As pope, Benedict repeatedly spoke out against the church’s legacy of child sex abuse, apologized to victims, and defrocked hundreds of priests who had been found guilty. However, for many, his actions fell short, in part because he failed to make public the Vatican’s investigations into abuse accusations — a lack of transparency that enabled dioceses to keep these accusations secret from parishioners and law enforcement authorities.

“In the Church’s entire history, no one knew more but did less to protect kids than Benedict,” the Survivors Network of Those Abused by Priests (SNAP) said in a statement in 2013, in response to the pope emeritus’s public claim that he did not engage in a ‘cover-up’ of clerical abuse. “As head of CDF, thousands of cases of predator priests crossed his desk. Did he choose to warn families or call police about even one of those dangerous clerics? No. That, by definition, is a cover up.”

Rumors of corruption and secret cabals in the Holy See also plagued Benedict’s tenure as pope, culminating in the “Vatileaks” scandal in 2012.

On Feb. 10, 2013, Benedict shocked the world by announcing his resignation from the papacy. “After having repeatedly examined my conscience before God, I have come to the certainty that my strengths, due to an advanced age, are no longer suited to an adequate exercise of the Petrine ministry,” he said in his official statement.

His decision to retire was later dramatized in the 2019 film The Two Popes, in which Benedict was portrayed by Anthony Hopkins, who was nominated for an Oscar for his performance.

As pope emeritus, Benedict made a conscious effort to stay out of the public eye. He apparently disliked being known by such a lofty title following his resignation and asked others to call him simply “Father Benedict.” He did, however, make public appearances at events of theological significance, such as the Canonization Mass of Pope John XIII and Pope John Paul II on April 27, 2014.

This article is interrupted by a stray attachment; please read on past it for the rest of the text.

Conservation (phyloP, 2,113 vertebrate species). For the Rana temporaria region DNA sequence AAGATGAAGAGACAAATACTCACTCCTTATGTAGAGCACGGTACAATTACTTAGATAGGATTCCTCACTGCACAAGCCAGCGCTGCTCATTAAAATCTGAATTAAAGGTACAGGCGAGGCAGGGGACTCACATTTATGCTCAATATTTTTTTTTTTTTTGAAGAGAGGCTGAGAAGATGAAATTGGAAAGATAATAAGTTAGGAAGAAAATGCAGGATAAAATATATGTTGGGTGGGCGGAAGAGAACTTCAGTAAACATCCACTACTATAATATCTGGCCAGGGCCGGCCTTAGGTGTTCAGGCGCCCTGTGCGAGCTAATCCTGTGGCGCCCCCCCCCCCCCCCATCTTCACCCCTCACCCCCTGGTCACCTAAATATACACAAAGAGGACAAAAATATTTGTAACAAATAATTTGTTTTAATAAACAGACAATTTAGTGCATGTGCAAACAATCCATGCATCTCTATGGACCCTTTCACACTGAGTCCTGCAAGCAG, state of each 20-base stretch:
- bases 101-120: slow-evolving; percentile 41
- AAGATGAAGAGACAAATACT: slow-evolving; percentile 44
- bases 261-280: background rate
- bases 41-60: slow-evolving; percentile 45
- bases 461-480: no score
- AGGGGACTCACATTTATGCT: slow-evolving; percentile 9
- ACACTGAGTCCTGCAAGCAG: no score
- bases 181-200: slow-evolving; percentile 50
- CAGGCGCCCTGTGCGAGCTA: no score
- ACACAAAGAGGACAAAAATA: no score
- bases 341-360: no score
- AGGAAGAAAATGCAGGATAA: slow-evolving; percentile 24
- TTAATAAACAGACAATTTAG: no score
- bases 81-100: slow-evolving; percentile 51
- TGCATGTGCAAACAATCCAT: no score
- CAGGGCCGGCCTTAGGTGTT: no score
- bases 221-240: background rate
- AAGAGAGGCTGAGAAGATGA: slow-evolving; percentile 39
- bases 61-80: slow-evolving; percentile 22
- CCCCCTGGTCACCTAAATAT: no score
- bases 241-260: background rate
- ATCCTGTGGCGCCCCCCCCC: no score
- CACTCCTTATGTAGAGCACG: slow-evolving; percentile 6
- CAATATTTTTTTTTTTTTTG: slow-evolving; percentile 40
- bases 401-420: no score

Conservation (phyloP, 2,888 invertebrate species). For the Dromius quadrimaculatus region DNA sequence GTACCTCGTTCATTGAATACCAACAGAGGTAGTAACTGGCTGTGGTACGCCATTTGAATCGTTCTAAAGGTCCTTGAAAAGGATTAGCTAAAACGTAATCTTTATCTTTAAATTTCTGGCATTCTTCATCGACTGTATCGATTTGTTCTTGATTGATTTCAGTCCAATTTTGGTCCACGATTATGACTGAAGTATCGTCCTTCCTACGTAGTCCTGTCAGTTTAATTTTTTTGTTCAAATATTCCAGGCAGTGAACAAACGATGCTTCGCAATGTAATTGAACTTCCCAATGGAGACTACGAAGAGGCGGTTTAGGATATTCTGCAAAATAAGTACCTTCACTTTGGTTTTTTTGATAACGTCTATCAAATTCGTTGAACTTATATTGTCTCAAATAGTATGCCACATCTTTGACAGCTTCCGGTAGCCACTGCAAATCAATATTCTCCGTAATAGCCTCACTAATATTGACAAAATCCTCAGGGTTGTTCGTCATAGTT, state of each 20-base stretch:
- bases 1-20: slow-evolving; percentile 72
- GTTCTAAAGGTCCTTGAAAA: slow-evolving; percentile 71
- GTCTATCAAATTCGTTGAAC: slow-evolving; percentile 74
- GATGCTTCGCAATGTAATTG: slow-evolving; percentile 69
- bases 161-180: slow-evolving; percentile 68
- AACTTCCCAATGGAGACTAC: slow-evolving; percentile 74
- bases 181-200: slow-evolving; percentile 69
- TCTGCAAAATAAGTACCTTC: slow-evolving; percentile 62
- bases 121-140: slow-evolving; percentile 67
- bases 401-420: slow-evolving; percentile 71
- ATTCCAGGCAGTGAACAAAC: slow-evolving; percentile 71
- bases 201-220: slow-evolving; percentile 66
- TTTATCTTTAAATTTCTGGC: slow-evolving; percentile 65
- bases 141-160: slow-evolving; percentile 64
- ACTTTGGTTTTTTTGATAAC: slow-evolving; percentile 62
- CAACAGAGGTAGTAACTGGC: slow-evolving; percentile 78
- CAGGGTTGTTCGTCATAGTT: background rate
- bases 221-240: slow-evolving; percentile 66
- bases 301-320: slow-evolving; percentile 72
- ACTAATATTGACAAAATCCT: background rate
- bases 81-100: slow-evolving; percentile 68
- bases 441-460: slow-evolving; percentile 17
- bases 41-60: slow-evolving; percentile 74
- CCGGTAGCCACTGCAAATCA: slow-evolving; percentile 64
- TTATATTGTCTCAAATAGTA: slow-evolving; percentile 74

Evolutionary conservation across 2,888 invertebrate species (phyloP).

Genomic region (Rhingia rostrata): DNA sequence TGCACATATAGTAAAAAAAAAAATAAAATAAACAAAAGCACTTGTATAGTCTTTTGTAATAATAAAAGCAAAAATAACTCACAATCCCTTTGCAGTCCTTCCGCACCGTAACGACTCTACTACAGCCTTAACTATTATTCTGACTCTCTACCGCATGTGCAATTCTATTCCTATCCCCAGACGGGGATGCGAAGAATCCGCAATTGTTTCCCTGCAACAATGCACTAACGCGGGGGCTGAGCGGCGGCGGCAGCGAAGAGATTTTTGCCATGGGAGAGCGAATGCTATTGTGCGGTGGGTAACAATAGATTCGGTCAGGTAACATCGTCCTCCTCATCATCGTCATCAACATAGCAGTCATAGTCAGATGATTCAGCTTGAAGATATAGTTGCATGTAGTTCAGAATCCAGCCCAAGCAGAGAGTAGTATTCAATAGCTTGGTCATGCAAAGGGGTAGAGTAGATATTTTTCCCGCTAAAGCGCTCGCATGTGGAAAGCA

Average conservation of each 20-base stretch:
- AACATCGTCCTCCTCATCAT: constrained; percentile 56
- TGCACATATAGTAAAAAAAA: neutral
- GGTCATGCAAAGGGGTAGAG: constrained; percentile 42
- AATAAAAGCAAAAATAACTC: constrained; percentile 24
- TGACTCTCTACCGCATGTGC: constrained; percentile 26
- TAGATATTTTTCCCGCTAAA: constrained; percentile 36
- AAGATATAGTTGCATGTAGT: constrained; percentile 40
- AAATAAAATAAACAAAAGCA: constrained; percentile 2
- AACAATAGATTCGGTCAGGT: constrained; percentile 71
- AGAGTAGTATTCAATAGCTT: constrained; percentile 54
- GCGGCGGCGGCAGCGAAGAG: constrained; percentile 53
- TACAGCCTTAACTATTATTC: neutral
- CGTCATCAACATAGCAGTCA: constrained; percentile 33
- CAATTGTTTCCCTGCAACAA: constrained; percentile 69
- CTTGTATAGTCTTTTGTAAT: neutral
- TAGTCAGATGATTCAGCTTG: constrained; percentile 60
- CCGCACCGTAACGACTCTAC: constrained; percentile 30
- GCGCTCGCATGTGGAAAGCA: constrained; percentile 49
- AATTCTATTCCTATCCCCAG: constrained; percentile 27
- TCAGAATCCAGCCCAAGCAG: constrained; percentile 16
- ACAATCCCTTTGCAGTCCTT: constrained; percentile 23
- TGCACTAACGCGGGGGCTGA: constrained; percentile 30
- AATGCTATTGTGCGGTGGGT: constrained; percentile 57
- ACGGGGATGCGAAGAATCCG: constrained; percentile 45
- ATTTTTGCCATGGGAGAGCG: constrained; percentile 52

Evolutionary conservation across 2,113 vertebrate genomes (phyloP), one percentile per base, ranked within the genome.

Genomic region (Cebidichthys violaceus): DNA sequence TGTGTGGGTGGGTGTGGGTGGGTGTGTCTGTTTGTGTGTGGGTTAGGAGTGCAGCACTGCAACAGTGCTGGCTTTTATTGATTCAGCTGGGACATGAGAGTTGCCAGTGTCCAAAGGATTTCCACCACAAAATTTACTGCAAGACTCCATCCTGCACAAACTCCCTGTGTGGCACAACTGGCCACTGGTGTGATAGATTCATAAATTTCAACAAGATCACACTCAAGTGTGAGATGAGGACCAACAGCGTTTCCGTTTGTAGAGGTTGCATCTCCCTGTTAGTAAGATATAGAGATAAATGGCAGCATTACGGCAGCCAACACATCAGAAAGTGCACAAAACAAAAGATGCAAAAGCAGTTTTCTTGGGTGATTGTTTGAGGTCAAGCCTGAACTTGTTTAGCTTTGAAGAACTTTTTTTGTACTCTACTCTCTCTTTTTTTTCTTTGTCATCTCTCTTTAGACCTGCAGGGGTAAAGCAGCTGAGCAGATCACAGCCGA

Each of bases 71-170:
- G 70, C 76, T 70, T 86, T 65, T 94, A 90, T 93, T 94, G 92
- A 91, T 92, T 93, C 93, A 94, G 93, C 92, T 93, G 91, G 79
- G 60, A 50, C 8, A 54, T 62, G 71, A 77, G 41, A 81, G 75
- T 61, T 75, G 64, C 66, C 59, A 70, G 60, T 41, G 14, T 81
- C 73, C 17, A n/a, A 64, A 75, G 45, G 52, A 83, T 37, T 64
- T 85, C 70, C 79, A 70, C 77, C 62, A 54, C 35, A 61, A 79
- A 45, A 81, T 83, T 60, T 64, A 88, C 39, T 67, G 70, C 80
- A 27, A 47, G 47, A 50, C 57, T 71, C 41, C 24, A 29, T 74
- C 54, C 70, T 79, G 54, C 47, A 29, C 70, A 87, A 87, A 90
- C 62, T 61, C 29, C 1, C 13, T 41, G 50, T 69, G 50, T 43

On Sept. 4, 2020, at the age of 93 years, four months, and 19 days, Benedict became the longest-living pope in history.

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Original Source: buzzfeednews.com

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People in China Are Demanding the End of Strict COVID Restrictions After 10 People Died in a Fire

Mason Peterson

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Protests are continuing in China against strict COVID lockdown restrictions after a deadly apartment fire brought some people closer to a breaking point.

Across the country, demonstrators took to the streets — a mass movement that is rare in China — and defied laws designed to curb the spread of COVID-19. Some appeared with sheets of blank white paper, in place of traditional protest signs, as a criticism of the censorship limiting citizens from speaking freely.

After the fire in Xinjiang that left at least 10 people dead, which critics say was due to the stay-at-home measures that resulted in the building’s doors being locked, protests intensified Sunday. In major cities like Shanghai, protestors gathered to demand the end of the country’s ruling party and the resignation of the president. In clips circulating social media, some demonstrators can be heard repeatedly chanting, “Communist Party step down, Xi Jinping step down.”

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Original Source: buzzfeednews.com